Are you a Health Professional? Jump over to the doctors only platform. Click Here

Licking diabetes with lizard spit?

Print Friendly, PDF & Email

An experimental drug that suppresses the appetite and causes a reduction in high levels of sugar in the blood may be the next big thing in treatment for people with the most common form of diabetes, studies presented Sunday suggest.

An experimental drug that suppresses the appetite and causes a reduction in high levels of sugar in the blood may be the next big thing in treatment for people with the most common form of diabetes, studies presented Sunday suggest. The drug exenatide, a man-made version of a hormone found in the saliva of Gila monsters, reduced high blood sugar levels and led to weight loss in tests on more than 1,000 people whose type 2 diabetes was not being controlled by current drugs, researchers reported at a meeting here of the American Diabetes Association. In two 30-week studies in which patients were given two different doses of the drug, those who got the highest dose had the greatest reduction in blood sugars and an average weight loss of 6.3 pounds. The benefits were sustained in patients who decided to continue taking the drug for a full year.In a third study, exenatide improved the ability of cells in the pancreas to pump out insulin in response to the blast of sugar that enters the blood after meals, researchers said.Given by injection at breakfast and dinner, the exenatide acts when blood sugars are too high but not when they’re in the normal range, reducing the risk of a dangerous plunge in blood sugars called hypoglycemia. Developed by Amylin Pharmaceuticals and Eli Lilly, exenatide is a synthetic version of a hormone in the saliva of Gila monsters, a lizard that eats only four times a year. When it eats, it secretes the hormone, similar to GLP-1 in humans, to activate insulin production in the pancreas. Exenatide is the furthest along in development of several drugs that focus on GLP-1, an intestinal hormone that is released after a meal. The drug will be submitted to the Food and Drug Administration this summer and, if approved, could be available next year.Novartis won’t be seeking FDA approval for LAF237 until 2006.(Source: USA Today Health News, June 2004)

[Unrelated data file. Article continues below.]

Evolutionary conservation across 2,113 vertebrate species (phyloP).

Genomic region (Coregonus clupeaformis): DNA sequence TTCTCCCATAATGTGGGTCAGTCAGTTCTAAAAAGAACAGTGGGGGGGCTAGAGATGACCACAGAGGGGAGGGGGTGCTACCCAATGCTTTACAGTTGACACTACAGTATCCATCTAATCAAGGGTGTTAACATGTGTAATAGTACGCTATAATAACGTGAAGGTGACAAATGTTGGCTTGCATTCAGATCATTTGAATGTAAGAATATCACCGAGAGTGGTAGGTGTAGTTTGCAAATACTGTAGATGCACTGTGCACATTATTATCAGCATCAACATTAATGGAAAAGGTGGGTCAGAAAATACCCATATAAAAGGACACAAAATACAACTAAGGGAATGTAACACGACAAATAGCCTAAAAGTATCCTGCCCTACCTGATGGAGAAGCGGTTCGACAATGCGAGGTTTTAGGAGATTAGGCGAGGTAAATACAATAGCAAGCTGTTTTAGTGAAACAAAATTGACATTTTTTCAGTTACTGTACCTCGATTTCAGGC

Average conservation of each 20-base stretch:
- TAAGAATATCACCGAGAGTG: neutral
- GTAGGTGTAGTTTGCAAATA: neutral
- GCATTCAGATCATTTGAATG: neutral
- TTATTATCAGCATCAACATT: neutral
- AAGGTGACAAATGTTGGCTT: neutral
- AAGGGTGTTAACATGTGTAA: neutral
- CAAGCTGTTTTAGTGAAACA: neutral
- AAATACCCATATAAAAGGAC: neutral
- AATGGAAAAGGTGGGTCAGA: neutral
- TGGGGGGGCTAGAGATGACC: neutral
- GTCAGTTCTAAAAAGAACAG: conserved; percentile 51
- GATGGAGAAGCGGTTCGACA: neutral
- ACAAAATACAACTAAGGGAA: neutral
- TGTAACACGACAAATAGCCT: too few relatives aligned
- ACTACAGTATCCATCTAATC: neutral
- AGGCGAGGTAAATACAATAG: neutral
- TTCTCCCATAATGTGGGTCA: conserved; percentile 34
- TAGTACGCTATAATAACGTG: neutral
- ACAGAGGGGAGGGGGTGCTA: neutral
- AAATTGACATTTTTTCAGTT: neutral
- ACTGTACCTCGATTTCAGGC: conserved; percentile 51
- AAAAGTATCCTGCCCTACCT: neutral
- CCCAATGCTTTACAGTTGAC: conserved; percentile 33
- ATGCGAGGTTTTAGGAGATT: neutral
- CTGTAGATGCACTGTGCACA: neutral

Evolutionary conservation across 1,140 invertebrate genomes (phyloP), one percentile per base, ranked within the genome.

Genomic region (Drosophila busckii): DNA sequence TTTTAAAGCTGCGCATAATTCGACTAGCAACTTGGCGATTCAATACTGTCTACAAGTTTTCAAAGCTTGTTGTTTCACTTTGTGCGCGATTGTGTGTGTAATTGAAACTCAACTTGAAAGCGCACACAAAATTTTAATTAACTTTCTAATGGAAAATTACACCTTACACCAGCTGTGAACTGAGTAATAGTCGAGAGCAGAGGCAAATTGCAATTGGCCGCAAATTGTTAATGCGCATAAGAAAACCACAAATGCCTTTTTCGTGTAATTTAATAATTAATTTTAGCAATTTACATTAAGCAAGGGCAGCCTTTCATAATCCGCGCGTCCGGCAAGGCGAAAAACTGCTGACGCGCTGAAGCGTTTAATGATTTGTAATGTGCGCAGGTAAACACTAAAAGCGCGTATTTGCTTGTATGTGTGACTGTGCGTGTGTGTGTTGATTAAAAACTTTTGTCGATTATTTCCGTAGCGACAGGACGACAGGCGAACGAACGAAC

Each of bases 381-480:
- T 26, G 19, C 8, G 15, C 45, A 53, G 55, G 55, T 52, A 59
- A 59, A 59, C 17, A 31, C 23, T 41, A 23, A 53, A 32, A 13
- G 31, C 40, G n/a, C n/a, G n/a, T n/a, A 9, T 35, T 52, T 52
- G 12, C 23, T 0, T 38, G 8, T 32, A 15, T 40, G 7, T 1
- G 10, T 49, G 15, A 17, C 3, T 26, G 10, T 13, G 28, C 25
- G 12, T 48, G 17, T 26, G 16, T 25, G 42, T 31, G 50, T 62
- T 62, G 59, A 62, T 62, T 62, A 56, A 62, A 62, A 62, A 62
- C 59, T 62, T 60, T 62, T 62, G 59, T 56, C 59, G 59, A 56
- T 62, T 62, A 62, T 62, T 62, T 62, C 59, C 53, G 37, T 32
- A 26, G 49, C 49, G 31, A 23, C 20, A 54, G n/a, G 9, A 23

Print Friendly, PDF & Email

Dates

Posted On: 7 June, 2004
Modified On: 4 December, 2013

Tags



Created by: myVMC